Friday, July 25, 2008

Thunderstorms + rollerskiing = bad

A band of thunderstorms was supposed to be moving through Concord right around when we were going to hold practice, so Jamie, in his infinite wisdom, cancelled practice. Being young and stupid, I sent out an email to the group saying I would still be there, since I wasn't scared of rain, and not too scared of lightning, but could people please tell me some reason to be scared of lightning?

Luke says my email saved his workout. I got there late after picking up Mari, and Bob, Jimmy and Chris and Luke were already there, and the rain had diminished to a light drizzle. We got lucky, I suppose, because the rain was mostly done by the time we were doing intervals. But when I got home, I had a bunch of responses about why training during a lightning storm is a bad thing. I've pasted some of them below so I can share this knowledge.

Mari, me, and Luke, after a tough workout that went well into darkness... reflective bibs were worn during the workout, but taken off due to the flash of the camera.

Matt Truehart:
While I agree that skiing in the rain is great, and I like thunderstorms even better, the empirical scientist in me must dispute your pole argument. I'm assuming your poles are carbon fiber, in which case they conduct electricity quite well (much better than aluminum if I remember correctly). It has something to do with electrons within the carbon weave or between the fibers or something, but it only conducts in one direction, i.e., down the pole shaft. Your tungsten-carbide pole tip is a relatively good conductor as well. Since I'm thinking about it, I guess it might be possible (but probably pretty unlikely) to build up a static charge from friction in your rollerski wheel bearings, which would make you just a little bit more susceptible to a lightning strike.
Last week literally 5 seconds before we were about to start an OD ski, lightning hit the library tower here at dartmouth, so Ruff told us that we'd "better get going."

Doug McCartney:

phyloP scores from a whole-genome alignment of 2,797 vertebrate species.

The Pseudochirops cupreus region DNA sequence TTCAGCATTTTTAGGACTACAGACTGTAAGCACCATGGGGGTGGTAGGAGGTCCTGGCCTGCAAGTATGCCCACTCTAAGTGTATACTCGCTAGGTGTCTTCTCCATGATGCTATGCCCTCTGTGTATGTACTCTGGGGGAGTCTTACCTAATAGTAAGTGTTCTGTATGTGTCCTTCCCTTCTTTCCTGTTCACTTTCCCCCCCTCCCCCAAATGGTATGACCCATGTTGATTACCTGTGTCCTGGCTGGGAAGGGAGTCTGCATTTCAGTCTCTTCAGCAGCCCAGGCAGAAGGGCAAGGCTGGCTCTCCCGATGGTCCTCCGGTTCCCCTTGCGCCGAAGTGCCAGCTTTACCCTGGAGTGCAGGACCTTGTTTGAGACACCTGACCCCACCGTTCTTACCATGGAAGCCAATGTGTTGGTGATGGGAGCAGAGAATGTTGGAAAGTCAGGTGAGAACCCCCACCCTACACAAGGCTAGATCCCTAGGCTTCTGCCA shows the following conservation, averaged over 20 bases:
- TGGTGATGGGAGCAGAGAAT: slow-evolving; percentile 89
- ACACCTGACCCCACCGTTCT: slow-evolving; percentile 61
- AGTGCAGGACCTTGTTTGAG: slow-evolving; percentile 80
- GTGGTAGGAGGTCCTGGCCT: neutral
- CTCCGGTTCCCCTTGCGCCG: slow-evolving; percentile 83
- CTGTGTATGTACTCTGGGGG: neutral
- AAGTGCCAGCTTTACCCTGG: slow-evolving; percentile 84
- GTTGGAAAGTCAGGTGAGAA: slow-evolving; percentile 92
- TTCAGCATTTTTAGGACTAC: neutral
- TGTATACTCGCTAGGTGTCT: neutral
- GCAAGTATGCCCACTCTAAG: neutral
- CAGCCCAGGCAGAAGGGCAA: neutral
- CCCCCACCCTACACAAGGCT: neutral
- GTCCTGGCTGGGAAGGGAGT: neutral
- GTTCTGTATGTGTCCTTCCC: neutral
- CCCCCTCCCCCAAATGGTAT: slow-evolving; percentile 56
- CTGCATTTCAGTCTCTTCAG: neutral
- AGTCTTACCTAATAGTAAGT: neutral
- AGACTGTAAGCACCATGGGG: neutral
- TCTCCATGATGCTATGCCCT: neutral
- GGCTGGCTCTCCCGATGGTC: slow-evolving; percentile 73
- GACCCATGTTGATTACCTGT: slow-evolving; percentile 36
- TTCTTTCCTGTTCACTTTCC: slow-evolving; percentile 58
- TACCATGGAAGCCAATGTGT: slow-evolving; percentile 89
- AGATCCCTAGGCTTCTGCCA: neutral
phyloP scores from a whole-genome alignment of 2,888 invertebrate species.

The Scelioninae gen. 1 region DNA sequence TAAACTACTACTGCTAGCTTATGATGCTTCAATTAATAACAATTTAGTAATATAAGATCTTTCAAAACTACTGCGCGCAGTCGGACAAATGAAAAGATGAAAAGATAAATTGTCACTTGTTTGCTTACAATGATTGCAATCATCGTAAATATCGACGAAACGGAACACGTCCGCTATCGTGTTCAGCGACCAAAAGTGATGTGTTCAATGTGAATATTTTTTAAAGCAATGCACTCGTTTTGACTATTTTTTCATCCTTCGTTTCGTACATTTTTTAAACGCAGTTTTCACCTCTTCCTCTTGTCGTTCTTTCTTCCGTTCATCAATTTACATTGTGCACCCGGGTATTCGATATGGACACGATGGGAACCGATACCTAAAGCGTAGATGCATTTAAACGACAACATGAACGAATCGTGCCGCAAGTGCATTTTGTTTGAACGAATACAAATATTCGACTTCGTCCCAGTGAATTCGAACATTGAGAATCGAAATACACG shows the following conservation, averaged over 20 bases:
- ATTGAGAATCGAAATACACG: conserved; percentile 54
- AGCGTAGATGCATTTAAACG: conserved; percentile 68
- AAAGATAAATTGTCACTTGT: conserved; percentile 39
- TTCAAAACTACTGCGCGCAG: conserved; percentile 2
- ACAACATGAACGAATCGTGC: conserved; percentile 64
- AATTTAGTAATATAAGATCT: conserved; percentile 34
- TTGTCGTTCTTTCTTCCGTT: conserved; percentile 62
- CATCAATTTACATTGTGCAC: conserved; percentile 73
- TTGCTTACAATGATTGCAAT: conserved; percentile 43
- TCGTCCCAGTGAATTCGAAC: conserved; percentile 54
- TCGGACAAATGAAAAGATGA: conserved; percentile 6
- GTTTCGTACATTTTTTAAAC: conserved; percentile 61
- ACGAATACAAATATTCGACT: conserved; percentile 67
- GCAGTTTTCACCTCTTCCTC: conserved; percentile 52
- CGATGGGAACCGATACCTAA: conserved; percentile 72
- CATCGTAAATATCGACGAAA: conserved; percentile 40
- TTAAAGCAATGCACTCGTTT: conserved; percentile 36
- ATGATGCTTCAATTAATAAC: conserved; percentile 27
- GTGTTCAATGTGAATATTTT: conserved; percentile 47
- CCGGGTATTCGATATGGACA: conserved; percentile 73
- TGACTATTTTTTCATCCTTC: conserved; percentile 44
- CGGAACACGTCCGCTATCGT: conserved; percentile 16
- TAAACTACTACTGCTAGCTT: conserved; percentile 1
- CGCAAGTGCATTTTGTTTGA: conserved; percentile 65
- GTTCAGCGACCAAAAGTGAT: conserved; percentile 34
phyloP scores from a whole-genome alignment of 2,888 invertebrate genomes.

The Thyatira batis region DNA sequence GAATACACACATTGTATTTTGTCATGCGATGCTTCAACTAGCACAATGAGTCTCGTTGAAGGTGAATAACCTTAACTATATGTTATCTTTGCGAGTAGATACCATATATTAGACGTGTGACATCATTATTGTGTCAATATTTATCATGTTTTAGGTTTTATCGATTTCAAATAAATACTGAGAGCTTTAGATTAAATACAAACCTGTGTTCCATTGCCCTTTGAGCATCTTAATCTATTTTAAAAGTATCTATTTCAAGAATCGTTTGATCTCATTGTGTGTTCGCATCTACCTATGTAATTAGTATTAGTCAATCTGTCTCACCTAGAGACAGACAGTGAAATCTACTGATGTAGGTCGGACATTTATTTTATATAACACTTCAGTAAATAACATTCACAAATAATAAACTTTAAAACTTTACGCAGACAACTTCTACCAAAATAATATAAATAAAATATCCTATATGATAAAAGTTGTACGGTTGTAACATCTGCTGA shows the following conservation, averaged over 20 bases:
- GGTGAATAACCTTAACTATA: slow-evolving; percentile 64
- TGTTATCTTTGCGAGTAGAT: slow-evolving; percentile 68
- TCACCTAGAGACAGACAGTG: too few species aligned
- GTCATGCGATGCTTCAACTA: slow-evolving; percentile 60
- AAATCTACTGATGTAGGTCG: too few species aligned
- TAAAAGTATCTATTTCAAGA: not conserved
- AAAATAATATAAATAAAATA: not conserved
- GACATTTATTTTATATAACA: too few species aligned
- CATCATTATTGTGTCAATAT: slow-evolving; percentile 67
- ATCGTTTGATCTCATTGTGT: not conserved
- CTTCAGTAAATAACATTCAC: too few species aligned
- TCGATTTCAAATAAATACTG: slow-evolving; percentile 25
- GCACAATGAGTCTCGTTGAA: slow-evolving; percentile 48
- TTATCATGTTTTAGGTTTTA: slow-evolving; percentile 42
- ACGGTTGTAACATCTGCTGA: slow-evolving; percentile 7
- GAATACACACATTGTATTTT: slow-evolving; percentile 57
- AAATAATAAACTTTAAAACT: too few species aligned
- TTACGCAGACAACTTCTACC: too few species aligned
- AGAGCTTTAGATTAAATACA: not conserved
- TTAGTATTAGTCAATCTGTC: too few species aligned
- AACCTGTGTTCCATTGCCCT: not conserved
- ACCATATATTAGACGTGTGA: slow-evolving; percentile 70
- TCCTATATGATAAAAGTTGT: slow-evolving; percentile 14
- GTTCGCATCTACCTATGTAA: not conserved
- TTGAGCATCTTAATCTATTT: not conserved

my 2 cents from what i've read - no one ever melted in the rain (except perhaps the wicked witch of the west). As Will says, working out in the rain makes you feel very powerful.

however thunderstorms are dangerous. lightening likes the highest object, but it isn't always so. it can skip the steeple and hit the person standing next to it. it also can travel through things, along the ground, and over to you. simply put, lightening can kill. however, the old story about a car being safe is definitely true, but not because of the tires. it's because the lightening travels around the outside on the surface of the car and to the ground. so the best place to be is in a metal cage (ever been to the science museum?) But it has to be a complete metal cage all around you.

And if you can't get back to the car and you get caught out your best bet is to head to the open and crouch down like a catcher, make minimal contact with the ground (your feet), and be as small and short a target as possible. most importantly, never be near a tree or a tall object - it better to be wet than dead. Remember, an exploding tree is just like shrapnel.

but in the end i agree - it sort of sucks to be scared. have fun.

Irina Kotlova:
Alex, You sound like Russian!

No fear that somebody will sue you in case something goes wrong.

Rob Bradlee:
Thunderstorms are dangerous. A couple was killed in Maine last week when they went outside to get the dog.

Skiing in the rain is absolutely necessary if you are a serious athlete. However, most of the kids at the Thursday night workouts are newbies and skiing in the rain might make them decide to quit.

Jennifer Saffran
I used to think that the hesitation about being outside during thunderstorms was for wimps until I had some close calls. First, a co-worker of my husband's got killed by lightning up in VT. He was camping, and inside a tent. He had told the wife and kids to wait in the car, but he went back in the tent, for some reason. Lightning struck the ground near him, travelled, and killed him instantly.

Also, two childhood friends of mine got hit by lightning. One died. The other got thrown about 25 feet.

Colin Reuter:
cars can't see shit.

Scientists--if lightning is traveling through the ground, and you're on rollerskis, will it arc from one wheel, through the shaft, and back through the other wheel? Or will it just go right up your legs and into your body?


Colin R said...

As always, I was the most eloquent person polled.

Luke S said...

Wow sounds like rollerskiing in a thunderstorm is less than a good idea...Doesn't mean I'm not going to do it again.

Anonymous said...

What a brave bunch of skiers. Or is it crazy? Same number of letters either way. The thing about rollerskiing in the rain - aside from Colin's important and well-developed critique of our fellow road-users - is slipping and sliding around on the wet. The one time I was caught in a squall last summer, I felt like I was skiing on ice. It's put me off any kind of RS'ing in rain.

Luke S said...

It really depends on what kind of rollerskis you have. I have Ski Skett Shark's, with 100mm wheels, and unless I go over a wet leaf or a painted line they handle fine in the wet. I guess if your pavement is of that super-smooth and generally hazardously slippery variety then its a different story. Plus, if it rains, just classic.

Alex said...

I agree with Luke here, I have never had slipping problems in the rain, except on road paint or that tar stuff that they put down to cover cracks. You do have to look out for leaves in the late fall, though, as they are often icy underneath and you can't tell just looking at them if they'll be slippery or not.